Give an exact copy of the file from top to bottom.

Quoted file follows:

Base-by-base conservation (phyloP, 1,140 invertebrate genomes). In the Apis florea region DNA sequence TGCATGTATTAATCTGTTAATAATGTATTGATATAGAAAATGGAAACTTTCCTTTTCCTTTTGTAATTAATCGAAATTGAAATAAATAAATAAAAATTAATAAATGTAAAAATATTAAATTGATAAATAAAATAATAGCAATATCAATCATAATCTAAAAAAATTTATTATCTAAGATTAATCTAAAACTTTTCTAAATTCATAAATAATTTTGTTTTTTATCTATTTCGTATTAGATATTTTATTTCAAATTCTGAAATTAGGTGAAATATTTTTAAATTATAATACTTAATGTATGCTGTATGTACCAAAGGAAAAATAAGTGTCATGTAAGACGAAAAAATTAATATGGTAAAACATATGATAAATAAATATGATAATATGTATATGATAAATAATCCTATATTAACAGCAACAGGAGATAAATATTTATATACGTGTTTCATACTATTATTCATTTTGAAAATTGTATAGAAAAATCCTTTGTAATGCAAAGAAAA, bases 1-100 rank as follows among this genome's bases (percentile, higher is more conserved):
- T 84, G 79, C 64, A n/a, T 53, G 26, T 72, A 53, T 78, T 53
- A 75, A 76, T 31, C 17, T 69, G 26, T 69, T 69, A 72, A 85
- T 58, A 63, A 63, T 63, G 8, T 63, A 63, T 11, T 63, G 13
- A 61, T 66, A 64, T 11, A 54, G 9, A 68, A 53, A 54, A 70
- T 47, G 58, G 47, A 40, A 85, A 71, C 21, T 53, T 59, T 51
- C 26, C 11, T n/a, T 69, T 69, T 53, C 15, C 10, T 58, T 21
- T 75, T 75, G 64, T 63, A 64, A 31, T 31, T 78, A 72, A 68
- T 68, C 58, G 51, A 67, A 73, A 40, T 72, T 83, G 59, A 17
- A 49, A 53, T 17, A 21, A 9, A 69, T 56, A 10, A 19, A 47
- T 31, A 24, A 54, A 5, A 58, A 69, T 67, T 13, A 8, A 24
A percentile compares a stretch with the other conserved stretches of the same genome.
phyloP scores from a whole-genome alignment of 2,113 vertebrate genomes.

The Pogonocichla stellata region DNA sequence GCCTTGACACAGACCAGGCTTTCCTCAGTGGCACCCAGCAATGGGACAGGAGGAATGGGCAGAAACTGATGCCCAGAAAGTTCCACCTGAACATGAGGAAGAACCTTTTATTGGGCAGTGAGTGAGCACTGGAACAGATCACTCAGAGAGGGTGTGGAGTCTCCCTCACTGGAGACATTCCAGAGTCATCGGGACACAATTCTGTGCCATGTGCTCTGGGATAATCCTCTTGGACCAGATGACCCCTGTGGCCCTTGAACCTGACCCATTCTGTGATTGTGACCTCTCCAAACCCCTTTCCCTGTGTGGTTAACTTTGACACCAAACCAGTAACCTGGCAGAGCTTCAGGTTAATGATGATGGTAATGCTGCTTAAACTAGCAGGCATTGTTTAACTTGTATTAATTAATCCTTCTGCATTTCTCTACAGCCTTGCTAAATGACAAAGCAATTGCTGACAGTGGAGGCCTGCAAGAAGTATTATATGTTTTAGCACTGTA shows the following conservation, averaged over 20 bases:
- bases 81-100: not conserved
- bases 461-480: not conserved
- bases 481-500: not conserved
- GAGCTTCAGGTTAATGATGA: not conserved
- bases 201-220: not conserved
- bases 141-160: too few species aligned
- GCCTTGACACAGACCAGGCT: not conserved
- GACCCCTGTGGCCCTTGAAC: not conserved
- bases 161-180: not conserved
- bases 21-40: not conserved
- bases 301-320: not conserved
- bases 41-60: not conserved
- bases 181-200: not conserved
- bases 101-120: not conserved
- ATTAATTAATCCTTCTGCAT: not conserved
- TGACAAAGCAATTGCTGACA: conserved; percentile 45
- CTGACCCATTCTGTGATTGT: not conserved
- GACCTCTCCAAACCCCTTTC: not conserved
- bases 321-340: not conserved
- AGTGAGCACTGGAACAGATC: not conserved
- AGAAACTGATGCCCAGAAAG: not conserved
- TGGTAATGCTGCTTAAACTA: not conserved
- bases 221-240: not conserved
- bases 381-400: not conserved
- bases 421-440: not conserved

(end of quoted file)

Base-by-base conservation (phyloP, 1,140 invertebrate genomes). In the Apis florea region DNA sequence TGCATGTATTAATCTGTTAATAATGTATTGATATAGAAAATGGAAACTTTCCTTTTCCTTTTGTAATTAATCGAAATTGAAATAAATAAATAAAAATTAATAAATGTAAAAATATTAAATTGATAAATAAAATAATAGCAATATCAATCATAATCTAAAAAAATTTATTATCTAAGATTAATCTAAAACTTTTCTAAATTCATAAATAATTTTGTTTTTTATCTATTTCGTATTAGATATTTTATTTCAAATTCTGAAATTAGGTGAAATATTTTTAAATTATAATACTTAATGTATGCTGTATGTACCAAAGGAAAAATAAGTGTCATGTAAGACGAAAAAATTAATATGGTAAAACATATGATAAATAAATATGATAATATGTATATGATAAATAATCCTATATTAACAGCAACAGGAGATAAATATTTATATACGTGTTTCATACTATTATTCATTTTGAAAATTGTATAGAAAAATCCTTTGTAATGCAAAGAAAA, bases 1-100 rank as follows among this genome's bases (percentile, higher is more conserved):
- T 84, G 79, C 64, A n/a, T 53, G 26, T 72, A 53, T 78, T 53
- A 75, A 76, T 31, C 17, T 69, G 26, T 69, T 69, A 72, A 85
- T 58, A 63, A 63, T 63, G 8, T 63, A 63, T 11, T 63, G 13
- A 61, T 66, A 64, T 11, A 54, G 9, A 68, A 53, A 54, A 70
- T 47, G 58, G 47, A 40, A 85, A 71, C 21, T 53, T 59, T 51
- C 26, C 11, T n/a, T 69, T 69, T 53, C 15, C 10, T 58, T 21
- T 75, T 75, G 64, T 63, A 64, A 31, T 31, T 78, A 72, A 68
- T 68, C 58, G 51, A 67, A 73, A 40, T 72, T 83, G 59, A 17
- A 49, A 53, T 17, A 21, A 9, A 69, T 56, A 10, A 19, A 47
- T 31, A 24, A 54, A 5, A 58, A 69, T 67, T 13, A 8, A 24
A percentile compares a stretch with the other conserved stretches of the same genome.
phyloP scores from a whole-genome alignment of 2,113 vertebrate genomes.

The Pogonocichla stellata region DNA sequence GCCTTGACACAGACCAGGCTTTCCTCAGTGGCACCCAGCAATGGGACAGGAGGAATGGGCAGAAACTGATGCCCAGAAAGTTCCACCTGAACATGAGGAAGAACCTTTTATTGGGCAGTGAGTGAGCACTGGAACAGATCACTCAGAGAGGGTGTGGAGTCTCCCTCACTGGAGACATTCCAGAGTCATCGGGACACAATTCTGTGCCATGTGCTCTGGGATAATCCTCTTGGACCAGATGACCCCTGTGGCCCTTGAACCTGACCCATTCTGTGATTGTGACCTCTCCAAACCCCTTTCCCTGTGTGGTTAACTTTGACACCAAACCAGTAACCTGGCAGAGCTTCAGGTTAATGATGATGGTAATGCTGCTTAAACTAGCAGGCATTGTTTAACTTGTATTAATTAATCCTTCTGCATTTCTCTACAGCCTTGCTAAATGACAAAGCAATTGCTGACAGTGGAGGCCTGCAAGAAGTATTATATGTTTTAGCACTGTA shows the following conservation, averaged over 20 bases:
- bases 81-100: not conserved
- bases 461-480: not conserved
- bases 481-500: not conserved
- GAGCTTCAGGTTAATGATGA: not conserved
- bases 201-220: not conserved
- bases 141-160: too few species aligned
- GCCTTGACACAGACCAGGCT: not conserved
- GACCCCTGTGGCCCTTGAAC: not conserved
- bases 161-180: not conserved
- bases 21-40: not conserved
- bases 301-320: not conserved
- bases 41-60: not conserved
- bases 181-200: not conserved
- bases 101-120: not conserved
- ATTAATTAATCCTTCTGCAT: not conserved
- TGACAAAGCAATTGCTGACA: conserved; percentile 45
- CTGACCCATTCTGTGATTGT: not conserved
- GACCTCTCCAAACCCCTTTC: not conserved
- bases 321-340: not conserved
- AGTGAGCACTGGAACAGATC: not conserved
- AGAAACTGATGCCCAGAAAG: not conserved
- TGGTAATGCTGCTTAAACTA: not conserved
- bases 221-240: not conserved
- bases 381-400: not conserved
- bases 421-440: not conserved